But the tale told on stage is also overfamiliar—floozies waving around sandwich bag-sized pouches of cocaine, slicked-back racist record company execs, and pain, pain, pain for Tina—even if Katori Hall, Frank Ketelaar, and Kees Prinz’s book tries to mix it up by inserting some hits in non-chronological order to increase the dramatics. Thus the missed opportunity for some welcome Mad Max camp during “We Don’t Need Another Hero”; Tina is too busy wrestling with the demons she faces in real life for a costume change. (We do get a lovely glimpse of Tina’s technique in the studio with Phil Spector that builds to a thundering crescendo in “River Deep, Mountain High,” I would have loved more of that.)

Photo by Matthew Murphy

This occasional musical timeline-remixing at least something different, but leaves the audience in the lurch. Tina is so abused and beaten up on stage by husband Ike (in a swaggering if fatally nonthreatening turn by Roderick Lawrence) that every time you’re jumping up to clap your hands along with some force of nature like “Proud Mary,” the grim spectacle of watching a woman being battered, again and again, is not far behind. Every up comes with a terrifying down. (Luckily, the fight choreography is cartoonish.)

The poor women next to me who talked excitingly about shouting along to the lyrics of all the songs were too traumatized to even snap their fingers.

Of course, Tina ends up standing up for herself and building a epochal career, going form Vegas disco has-been to world-conquering hero with the Private Dancer album and the song “What’s Love Got to Do with It” (whose origin and making are delightfully told here, including appearances by the New Wave synth-pop idols who helped make it). But even that is undercut with a corny deathbed scene where Tina’s mother (soulfully played by Roy White) attempts to reconcile abuser with abused.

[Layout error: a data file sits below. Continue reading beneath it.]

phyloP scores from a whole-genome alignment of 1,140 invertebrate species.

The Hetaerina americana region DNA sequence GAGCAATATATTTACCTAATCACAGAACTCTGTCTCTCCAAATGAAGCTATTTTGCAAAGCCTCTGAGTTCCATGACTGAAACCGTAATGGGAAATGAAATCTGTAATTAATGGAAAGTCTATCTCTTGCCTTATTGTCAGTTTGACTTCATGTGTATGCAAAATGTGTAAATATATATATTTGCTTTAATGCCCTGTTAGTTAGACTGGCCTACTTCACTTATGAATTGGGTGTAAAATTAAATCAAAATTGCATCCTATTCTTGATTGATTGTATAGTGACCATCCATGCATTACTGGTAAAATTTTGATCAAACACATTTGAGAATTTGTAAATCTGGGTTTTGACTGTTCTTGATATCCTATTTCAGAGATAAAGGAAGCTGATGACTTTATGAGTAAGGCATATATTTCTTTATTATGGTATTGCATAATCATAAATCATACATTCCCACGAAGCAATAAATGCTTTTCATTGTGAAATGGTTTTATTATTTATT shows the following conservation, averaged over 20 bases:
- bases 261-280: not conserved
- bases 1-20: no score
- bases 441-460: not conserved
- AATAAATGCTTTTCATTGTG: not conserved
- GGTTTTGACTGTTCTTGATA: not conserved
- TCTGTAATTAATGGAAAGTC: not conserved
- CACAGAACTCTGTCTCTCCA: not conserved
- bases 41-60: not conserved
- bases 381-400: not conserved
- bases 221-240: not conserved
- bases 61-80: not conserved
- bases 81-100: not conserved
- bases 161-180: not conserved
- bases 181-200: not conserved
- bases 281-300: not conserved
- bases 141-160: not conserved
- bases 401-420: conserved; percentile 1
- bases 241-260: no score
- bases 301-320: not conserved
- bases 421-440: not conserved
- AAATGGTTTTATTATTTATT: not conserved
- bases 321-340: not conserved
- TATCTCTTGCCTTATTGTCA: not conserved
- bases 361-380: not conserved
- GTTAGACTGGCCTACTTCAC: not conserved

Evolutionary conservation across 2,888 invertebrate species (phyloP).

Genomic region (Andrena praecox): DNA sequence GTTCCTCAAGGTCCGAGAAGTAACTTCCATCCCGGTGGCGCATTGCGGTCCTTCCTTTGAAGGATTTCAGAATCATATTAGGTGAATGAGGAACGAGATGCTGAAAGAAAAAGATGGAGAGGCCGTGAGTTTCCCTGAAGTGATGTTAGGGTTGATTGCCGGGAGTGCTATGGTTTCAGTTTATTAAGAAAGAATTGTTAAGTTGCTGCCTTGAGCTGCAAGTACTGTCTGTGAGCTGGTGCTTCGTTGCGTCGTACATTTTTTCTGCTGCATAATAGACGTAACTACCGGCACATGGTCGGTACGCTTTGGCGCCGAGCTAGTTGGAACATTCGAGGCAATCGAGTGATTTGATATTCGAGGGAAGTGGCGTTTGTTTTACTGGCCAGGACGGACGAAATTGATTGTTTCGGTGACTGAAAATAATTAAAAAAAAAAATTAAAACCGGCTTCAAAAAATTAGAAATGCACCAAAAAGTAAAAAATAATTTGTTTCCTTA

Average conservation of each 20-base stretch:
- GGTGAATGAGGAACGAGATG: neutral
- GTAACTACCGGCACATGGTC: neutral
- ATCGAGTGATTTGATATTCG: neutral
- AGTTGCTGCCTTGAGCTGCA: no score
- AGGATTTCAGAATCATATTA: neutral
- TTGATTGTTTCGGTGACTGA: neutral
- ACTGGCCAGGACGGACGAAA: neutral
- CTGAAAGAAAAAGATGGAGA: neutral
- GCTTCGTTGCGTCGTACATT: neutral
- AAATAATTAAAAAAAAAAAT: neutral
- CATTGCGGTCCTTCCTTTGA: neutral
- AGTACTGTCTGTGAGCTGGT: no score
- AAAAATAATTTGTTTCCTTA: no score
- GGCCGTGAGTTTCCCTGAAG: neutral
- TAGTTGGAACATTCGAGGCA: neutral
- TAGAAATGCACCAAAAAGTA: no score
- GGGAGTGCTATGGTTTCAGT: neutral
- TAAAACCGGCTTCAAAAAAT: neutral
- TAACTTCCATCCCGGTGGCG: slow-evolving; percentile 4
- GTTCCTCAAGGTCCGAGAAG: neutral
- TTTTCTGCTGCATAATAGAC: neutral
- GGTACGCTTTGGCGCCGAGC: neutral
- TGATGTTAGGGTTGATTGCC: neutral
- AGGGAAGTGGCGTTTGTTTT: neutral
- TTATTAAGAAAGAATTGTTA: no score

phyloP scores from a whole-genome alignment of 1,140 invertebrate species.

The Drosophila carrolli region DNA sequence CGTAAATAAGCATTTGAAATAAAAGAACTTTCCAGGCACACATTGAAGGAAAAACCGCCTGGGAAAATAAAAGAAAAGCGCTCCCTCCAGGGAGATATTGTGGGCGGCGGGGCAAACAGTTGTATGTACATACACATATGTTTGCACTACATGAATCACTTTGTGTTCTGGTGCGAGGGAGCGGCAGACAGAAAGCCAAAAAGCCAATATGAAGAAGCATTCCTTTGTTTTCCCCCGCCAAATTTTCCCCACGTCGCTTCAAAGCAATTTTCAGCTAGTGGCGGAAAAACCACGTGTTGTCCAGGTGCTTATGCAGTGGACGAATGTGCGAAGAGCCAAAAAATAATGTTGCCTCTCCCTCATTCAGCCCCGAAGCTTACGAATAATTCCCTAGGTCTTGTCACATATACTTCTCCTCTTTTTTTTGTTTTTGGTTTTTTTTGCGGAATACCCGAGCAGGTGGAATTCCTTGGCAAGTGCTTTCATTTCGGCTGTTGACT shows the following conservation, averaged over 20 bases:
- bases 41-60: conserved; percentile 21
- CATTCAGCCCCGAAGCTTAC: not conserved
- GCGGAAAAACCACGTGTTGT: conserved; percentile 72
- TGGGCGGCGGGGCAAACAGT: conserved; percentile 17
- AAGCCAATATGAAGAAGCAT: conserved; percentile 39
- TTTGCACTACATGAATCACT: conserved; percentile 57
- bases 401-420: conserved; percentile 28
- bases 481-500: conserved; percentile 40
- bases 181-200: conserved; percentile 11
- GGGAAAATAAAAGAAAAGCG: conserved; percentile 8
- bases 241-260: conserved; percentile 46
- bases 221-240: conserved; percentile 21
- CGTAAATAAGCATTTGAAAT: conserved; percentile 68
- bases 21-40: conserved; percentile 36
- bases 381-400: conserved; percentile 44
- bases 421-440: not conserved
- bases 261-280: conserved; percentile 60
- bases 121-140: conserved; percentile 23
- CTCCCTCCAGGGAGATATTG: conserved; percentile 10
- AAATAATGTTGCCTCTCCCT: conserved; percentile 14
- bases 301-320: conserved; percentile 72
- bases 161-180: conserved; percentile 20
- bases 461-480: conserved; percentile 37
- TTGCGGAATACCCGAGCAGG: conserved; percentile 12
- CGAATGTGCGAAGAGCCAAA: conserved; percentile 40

Mercifully, the musical finally gives us what we want—and probably what should have been all along—when the band comes on stage and Villanueva re-enacts one of Tina’s most famous concerts, for an electrifying 15 minutes of unstoppable joy. As my companion said, referencing Turner’s attendance at the Broadway premiere, “Imagine one of your last periods of time spent on earth watching yourself being beaten up all over again, then ending with a singalong.” Turner’s story is definitely worth telling, but this might not be the most appropriate vehicle for such heavy material.

FOR ANOTHER SHOW OF LEGENDARY ROCK STAR FIREWORKS—without the drama, maybe—check out this weekend’s 12th Annual Bowie Bash (Fri/11 and Sat/12 at Great American Music Hall, SF) which brings together the city’s top rock, drag, and burlesque performers to pay homage to The Rise and Fall of Ziggy Stardust and the Spiders from Mars (Fri/11) and Aladdin Sane on its 50th anniversary (Sat/12).

Led by Rev. Lysol and the First Church of the Sacred Silversexual, “the world’s only Worship Band devoted to the teachings of David Bowie,” this annual spectacle is truly San Francisco, a tribute that Bowie would appreciate fully, and which resurrects his badly missed subversive and sensitive spirit.

48 Hills welcomes comments in the form of letters to the editor, which you can submit here. We also invite you to join the conversation on our FacebookTwitter, and Instagram

Marke B.
Marke B.
Marke Bieschke is the publisher and arts and culture editor of 48 Hills. He co-owns the Stud bar in SoMa. Reach him at marke (at) 48hills.org, follow @supermarke on Twitter.